Because of the complexity of the problems there seems to be no satisfactory way of exploring them analytically. This is not unusual in economics. Straight forward application of methods like experimental programming and Monte Carlo simulation, which we set out and document in detail here, however, seems to be rare. In our view this should be changed to broaden the understanding of the complex intertwining of systematic and random factors driving economic processes in a non-stationary environment. Therefore our purpose is not only to offer a program package for particular research tasks but also to demonstrate how a large simulation system can be constructed, handled, and integrated into microeconomic theory."

Marktprozesse - neoklassische vs. evolutorische Theorie der Preis- und Mengendynamik (Market Processes – neoclassical vs. evolutionary theories of price and quantity dynamics), Koenigstein: Athenaeum, 1980, 336 pp.

This monograph starts with a survey on dynamic theories of the market process, more specifically the movement of prices and quantities over time. Among the approaches discussed are tatonnement models, non-tatonnement models, and stochastic models with imperfect information. All these models focus on the convergence of prices and quantities to their equilibrium values in a general economic equilibrium. All these models are shown to require strong assumptions for proving convergence. Once these assumptions are relaxed, the time patterns of prices and quantities are contingent on the specific learning algorithms used by the market participants and the assumptions about their search motivation. The latter point highlights the controversy over optimizing vs. satisficing behavior, often also alluded to by the distinction between fully rational and boundedly ration behavior.
Simulation studies conducted to identify robust patterns in the price and quantity trajectories for a single market reveal that the notion of convergence to a unique point in the price-quantity orbit (that corresponds to a general equilibrium) must give way to the notion of trajectories bounded only to a price and quantity “corridor”. The bounds of the corridor are enforced by a viability condition leading to an evolutionary  characterization of the market process in which market entry and exit dynamics lead to an incessant, endogenous transformation of the markets.

  • Edited Books:
Understanding Economic Change - Advances in Evolutionary Economics, Cambridge: Cambridge University Press, 2019, 408pp. (jointly edited with Andreas Chai)

Understanding Economic Change - Advances in Evolutionary Economics
In this volume, experts in the field discuss the advances which evolutionary economics has made in exploring questions like these. The broad range of topics include a review of the development of the field. Its conceptual and methodological characteristics are outlined. Problems posed by macroeconomic evolution and the institutional challenges are highlighted. Last but not least, the implications of the evolution of the economy for well-being and sustainability are addressed. Taken together the contributions demonstrate the potential of an evolutionary paradigm for making sense of economic change and for assessing its consequences.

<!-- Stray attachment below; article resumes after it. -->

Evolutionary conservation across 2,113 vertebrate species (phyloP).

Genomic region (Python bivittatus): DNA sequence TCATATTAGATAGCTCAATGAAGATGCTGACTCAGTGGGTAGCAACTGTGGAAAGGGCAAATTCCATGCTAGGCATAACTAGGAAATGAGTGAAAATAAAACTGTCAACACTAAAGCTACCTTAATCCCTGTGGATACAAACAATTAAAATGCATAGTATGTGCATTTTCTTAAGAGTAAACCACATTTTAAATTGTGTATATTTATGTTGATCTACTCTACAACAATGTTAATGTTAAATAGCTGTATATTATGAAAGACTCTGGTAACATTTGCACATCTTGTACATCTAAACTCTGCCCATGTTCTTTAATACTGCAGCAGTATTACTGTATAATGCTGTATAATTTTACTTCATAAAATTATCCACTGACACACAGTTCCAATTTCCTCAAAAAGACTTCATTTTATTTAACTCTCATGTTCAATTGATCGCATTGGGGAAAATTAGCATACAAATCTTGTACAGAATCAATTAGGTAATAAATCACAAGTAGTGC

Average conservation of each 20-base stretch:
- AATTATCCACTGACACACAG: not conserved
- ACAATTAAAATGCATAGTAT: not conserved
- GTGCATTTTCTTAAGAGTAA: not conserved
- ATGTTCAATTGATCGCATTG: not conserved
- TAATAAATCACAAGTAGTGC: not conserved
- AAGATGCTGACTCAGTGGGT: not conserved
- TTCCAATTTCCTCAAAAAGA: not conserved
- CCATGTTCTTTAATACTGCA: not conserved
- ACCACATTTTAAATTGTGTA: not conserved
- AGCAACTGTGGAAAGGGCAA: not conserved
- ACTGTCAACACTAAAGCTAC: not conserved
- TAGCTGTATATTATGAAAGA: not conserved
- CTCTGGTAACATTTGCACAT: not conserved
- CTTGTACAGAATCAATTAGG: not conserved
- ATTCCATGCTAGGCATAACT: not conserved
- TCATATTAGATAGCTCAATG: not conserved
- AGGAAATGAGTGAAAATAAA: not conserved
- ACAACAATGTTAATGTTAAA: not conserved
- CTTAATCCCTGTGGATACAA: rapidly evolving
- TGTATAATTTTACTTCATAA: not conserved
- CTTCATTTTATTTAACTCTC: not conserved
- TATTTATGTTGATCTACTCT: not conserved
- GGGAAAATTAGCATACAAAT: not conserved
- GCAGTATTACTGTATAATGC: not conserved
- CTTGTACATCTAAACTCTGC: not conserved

"As Ulrich Witt and Andreas Chai put it in their introduction, it is time for some stocktaking concerning progress in evolutionary economics. This excellent collection of essays performs that task admirably: a number of leading authors review developments in the field with erudition and careful criticism. This is a milestone volume."
University of Hertfordshire, Geoffrey M. Hodgson

Recent Developments in Evolutionary Economics, Aldershot: Edward Elgar 2008, 519 pp.

Evolutionary economics is a vital, expanding field of research focusing on the incessant transformation of the economy and its driving forces. Exploring the most recent research trends in the field, this volume presents a high quality set of papers indispensable to scholars and researchers interested in the evolutionary approach.
Highlighting a variety of pressing economic problems, explaining causes and arriving at innovative remedies, the broad coverage considers developments in: innovations, knowledge transfer, industrial dynamics, structural change, international competitiveness, evolutionary game theory, new applications of evolutionary thought in finance, economic geography and ecological economics.

Escaping Satiation. The Demand Side of Economic Growth, Berlin: Springer, 2001, 199 pp.

The volume focuses on the demand side phenomena of the soaring economic growth of the past few centuries. Growth theory has basically ignored the massive changes that occur here: the huge increase in the variety of products and services and the growing specialization in consumption behavior. The papers in the present volume argue, in contrast, that precisely these changes are crucial for understanding why ever more goods and services can be sold and, thus, economic growth can continue. The papers explore the historical and empirical developments in consumption and offer first theoretical orientations on this important, though neglected, topic.

Evolution in Markets and Institutions, Wuerzburg: Physica, 1993, 120 pp.